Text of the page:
Just days after saying “I do” in a beach ceremony in Mexico, 33-year-old Malcolm Johnson left his new bride and one-year-old daughter to get a coffee in the lounge of the Grand Riviera Princess hotel.
The British Columbia realtor had one more week of vacation to go when a powerful explosion ripped through his resort hotel on Mexico’s posh Riviera Maya, taking his life.
“It was a big event – a wedding, a honeymoon and a holiday all wrapped into one. This is just the worst time,” said Ron Williams, who has worked with Johnson at Coast Realty in Nanaimo, B.C. for the past six years. “We’re just shocked. We’re in disbelief.”
The Sunday morning explosion killed five Canadians, including a nine-year-old boy, and injured six more, Foreign Affairs Minister Lawrence Cannon confirmed at a press conference Monday morning.
Mexican authorities say the explosion, which also killed two Mexican workers, was caused by a build up of gas from a nearby swamp.
“On behalf of the government and all Canadians, I offer my condolences to the family members and friends of those who lost their lives and wish a quick recovery to those who were injured,” Cannon said. “I also extend my sympathies to everyone affected by this terrible explosion.”
The blast at the 676-room hotel blew out windows and ceiling panels and hurled paving stones and chunks of metal 50 metres onto the palm-fringed lawn of the compound.
Chris Charmont, 41, and his nine-year-old son John were among the five Canadians killed, a family member from Alberta has confirmed.
Darlene Ferguson, from Ardrossan, Alberta, was also killed, her family confirmed.
Elgin Barron, of Guelph, Ont., was also killed in the blast, his employer, Cambridge-based Com Dev International Ltd., has confirmed. Another Com Dev employee, Larry Smith, was also injured in the explosion; his wife, Linda, was also at the resort but is unharmed.
Grief counselors have been brought in to Com Dev Monday morning to help employees cope with the tragedy, said company CEO Mike Pley. Barron, a sub-contract manager, has been at the company for 14 years and Smith is also a longtime employee, having worked at Com Dev for 23 years, Pley said.
“This is a shock,” he said. “We’re just trying to support the families as best as we can.” “(Barron) obviously was a popular and well-respected member of the staff.” Mexican media reported that the other dead were Sergio Villegas Márquez and Eduardo Flores. Cannon said two Canadians remain in critical condition in Mexico.
Cannon said the government of Mexico would be investigating the explosion. “It’s an unfortunate accident. There’s been loss of life and it is a tragedy. But I’m sure that in the next couple of weeks and months, the government of Mexico will be able to cast and shed all of the light on this incident,” Cannon said.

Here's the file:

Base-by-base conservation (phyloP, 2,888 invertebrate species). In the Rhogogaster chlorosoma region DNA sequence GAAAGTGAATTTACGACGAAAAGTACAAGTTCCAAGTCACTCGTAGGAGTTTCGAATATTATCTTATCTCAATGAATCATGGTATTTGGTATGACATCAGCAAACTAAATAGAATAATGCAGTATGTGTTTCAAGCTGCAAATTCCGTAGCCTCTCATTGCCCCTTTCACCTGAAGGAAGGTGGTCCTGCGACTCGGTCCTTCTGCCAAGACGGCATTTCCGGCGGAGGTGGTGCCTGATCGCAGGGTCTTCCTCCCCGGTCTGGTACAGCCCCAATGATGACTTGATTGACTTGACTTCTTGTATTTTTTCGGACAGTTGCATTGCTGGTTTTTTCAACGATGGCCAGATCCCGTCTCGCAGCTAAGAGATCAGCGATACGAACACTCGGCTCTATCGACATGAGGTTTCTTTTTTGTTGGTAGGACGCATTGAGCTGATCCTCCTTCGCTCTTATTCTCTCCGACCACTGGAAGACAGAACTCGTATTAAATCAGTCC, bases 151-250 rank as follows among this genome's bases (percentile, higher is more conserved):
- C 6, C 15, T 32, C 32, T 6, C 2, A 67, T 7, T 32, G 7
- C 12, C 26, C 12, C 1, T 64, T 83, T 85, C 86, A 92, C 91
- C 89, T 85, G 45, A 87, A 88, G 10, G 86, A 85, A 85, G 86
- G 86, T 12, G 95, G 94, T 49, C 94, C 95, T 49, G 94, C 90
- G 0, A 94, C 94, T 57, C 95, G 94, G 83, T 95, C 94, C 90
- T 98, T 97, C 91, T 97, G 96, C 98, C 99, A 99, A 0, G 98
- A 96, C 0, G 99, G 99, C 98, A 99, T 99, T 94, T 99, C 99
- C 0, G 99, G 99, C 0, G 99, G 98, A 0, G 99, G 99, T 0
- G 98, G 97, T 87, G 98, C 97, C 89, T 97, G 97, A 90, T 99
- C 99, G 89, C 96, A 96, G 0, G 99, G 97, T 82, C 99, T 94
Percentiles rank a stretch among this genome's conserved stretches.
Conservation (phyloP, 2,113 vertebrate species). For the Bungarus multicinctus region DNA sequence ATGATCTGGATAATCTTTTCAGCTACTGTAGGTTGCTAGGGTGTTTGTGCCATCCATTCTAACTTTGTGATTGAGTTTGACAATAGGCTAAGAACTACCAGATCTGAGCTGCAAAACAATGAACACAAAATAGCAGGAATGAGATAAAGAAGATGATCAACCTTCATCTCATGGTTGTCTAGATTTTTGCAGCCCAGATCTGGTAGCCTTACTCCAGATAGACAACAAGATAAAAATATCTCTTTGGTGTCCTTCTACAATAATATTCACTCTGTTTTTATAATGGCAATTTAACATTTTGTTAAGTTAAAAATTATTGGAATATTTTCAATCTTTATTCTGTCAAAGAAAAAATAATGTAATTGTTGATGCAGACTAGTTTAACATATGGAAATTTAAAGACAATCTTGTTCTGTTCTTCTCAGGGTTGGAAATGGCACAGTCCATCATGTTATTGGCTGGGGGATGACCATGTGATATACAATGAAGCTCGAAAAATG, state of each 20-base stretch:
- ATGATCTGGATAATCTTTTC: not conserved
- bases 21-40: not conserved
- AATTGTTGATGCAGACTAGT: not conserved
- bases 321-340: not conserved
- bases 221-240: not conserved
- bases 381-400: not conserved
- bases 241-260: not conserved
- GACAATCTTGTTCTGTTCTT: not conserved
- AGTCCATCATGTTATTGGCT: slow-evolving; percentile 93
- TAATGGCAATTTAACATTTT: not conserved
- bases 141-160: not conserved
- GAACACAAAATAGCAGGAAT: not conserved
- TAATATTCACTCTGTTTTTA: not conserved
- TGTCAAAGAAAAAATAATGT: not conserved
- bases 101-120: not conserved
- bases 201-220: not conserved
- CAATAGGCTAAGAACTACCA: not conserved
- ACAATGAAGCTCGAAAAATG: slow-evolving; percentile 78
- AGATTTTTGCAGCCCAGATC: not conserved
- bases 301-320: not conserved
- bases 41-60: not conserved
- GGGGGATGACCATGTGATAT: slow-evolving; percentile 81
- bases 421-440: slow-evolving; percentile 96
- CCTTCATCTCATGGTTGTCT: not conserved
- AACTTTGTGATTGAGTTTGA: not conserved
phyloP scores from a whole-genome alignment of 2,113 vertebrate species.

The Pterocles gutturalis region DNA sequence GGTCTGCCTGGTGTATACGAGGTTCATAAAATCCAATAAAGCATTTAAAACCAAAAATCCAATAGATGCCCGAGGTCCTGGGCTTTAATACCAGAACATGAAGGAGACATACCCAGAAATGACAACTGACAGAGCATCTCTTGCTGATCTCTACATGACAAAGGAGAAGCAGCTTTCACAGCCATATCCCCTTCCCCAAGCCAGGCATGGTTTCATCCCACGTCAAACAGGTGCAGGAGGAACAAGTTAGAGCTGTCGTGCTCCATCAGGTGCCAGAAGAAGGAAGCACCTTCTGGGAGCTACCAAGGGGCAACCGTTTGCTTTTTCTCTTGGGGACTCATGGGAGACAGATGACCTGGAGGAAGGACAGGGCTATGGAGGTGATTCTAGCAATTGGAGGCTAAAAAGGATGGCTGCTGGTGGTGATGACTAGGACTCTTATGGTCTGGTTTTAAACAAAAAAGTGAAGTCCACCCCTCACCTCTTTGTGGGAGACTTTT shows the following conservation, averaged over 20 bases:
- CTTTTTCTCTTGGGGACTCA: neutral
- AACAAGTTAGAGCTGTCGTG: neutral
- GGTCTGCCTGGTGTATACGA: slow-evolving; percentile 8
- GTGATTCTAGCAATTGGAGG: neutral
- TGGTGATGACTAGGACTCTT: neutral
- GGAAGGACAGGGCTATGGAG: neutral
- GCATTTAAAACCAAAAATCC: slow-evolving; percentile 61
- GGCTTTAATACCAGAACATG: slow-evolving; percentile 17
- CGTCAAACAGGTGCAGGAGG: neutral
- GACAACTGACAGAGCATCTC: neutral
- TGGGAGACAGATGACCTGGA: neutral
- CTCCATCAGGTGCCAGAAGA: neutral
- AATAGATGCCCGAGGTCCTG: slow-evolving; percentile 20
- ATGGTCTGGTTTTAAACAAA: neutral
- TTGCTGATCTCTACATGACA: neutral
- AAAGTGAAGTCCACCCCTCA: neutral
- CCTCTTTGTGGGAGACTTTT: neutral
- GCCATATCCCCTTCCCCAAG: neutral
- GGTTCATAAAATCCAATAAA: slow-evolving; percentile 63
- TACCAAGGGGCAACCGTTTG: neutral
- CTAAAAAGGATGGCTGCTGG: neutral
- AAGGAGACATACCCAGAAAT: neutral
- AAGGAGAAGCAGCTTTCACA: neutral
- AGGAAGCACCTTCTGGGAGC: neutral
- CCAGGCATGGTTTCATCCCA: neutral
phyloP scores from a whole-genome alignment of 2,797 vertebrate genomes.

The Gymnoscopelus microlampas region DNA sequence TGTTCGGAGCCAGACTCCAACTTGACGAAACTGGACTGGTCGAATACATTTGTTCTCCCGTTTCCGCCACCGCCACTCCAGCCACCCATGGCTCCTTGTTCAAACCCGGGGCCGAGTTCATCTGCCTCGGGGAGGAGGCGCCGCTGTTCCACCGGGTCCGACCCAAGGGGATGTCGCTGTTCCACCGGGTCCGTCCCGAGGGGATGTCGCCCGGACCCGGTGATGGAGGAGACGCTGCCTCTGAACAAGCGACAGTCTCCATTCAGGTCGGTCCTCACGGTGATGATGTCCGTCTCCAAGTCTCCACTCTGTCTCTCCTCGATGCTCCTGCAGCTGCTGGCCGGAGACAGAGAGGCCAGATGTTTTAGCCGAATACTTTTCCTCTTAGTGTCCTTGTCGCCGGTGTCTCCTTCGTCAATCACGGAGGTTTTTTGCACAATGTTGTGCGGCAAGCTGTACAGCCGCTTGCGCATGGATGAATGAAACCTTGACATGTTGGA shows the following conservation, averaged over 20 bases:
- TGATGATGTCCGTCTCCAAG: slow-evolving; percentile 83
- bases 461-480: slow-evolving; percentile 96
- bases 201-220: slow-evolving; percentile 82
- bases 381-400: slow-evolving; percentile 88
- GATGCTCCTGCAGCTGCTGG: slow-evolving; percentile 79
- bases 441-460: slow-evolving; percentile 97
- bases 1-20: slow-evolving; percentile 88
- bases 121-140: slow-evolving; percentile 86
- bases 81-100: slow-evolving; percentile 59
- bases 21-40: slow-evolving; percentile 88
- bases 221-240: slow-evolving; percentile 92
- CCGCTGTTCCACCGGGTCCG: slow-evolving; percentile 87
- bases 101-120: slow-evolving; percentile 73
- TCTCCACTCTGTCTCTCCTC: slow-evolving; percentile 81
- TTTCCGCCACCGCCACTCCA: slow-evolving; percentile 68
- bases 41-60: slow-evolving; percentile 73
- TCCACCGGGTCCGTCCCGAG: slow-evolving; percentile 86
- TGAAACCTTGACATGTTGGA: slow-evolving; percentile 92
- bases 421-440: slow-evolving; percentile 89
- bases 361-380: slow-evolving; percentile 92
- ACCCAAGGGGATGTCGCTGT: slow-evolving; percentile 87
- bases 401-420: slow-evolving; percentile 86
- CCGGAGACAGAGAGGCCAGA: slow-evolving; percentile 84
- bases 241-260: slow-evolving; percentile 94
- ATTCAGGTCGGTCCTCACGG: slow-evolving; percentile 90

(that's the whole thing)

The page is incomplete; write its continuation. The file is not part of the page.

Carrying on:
The resort was hosting a large number of Canadians, including at least one wedding and a company vacation. A Facebook album of the Johnson’s wedding was posted by his aunt just one day ago. “My nephew Malcolm and his beautiful bride, what a magical ceremony in Playa Des Carmen. Love you both xoxo,” Debra Johnson wrote.
Back in B.C., Gary Bowen received a text message that his colleague was missing on Sunday. Hours later, the news came that Johnson had been killed in the blast. Johnson’s coworkers recalled how Johnson used to pull out his iPhone to show videos of his family.
“He would show us video clips of his daughter,” Williams said. “Loved his family, just loved his family.” The blast occurred in a lounge on the ground floor of one of a dozen or so buildings that make up the sprawling hotel, and left a crater a metre deep. The area, next to the turquoise waters of the Caribbean, was cordoned off and about 30 Mexican army soldiers stood guard around the hotel.
Francisco Alor, attorney general of Quintana Roo, the state where the resort is located, told local media that investigations were under way to see if the hotel building, which sat on a concrete pad on a swampy area near the beach, had been properly constructed.
“The report suggests an accumulation of gases produced by decomposing organic material in the subsoil, and this gas produced the explosion,” Alor said.
“Expert examiners and civil defence personnel will have to determine if the underground space filled with swampy water that remained in this zone when the building was constructed four years ago, could have generated this type of gases,” he said. Officials said no gas lines were located in the area where the blast occurred.
Pete Travers, program director of 570 News Radio in Kitchener, Ont., was at the hotel with a large group of Canadians from nearby Waterloo. He said all members of his group were accounted for. Travers recalled hearing a huge crash before he went down for breakfast. He stepped into the hallway to find people running from the blast site as word of an explosion rippled across the resort.
“There was quite a lot of chaos,” Travers said. He and a few other guests rushed to grab deck chairs from the pool area to use as makeshift stretchers.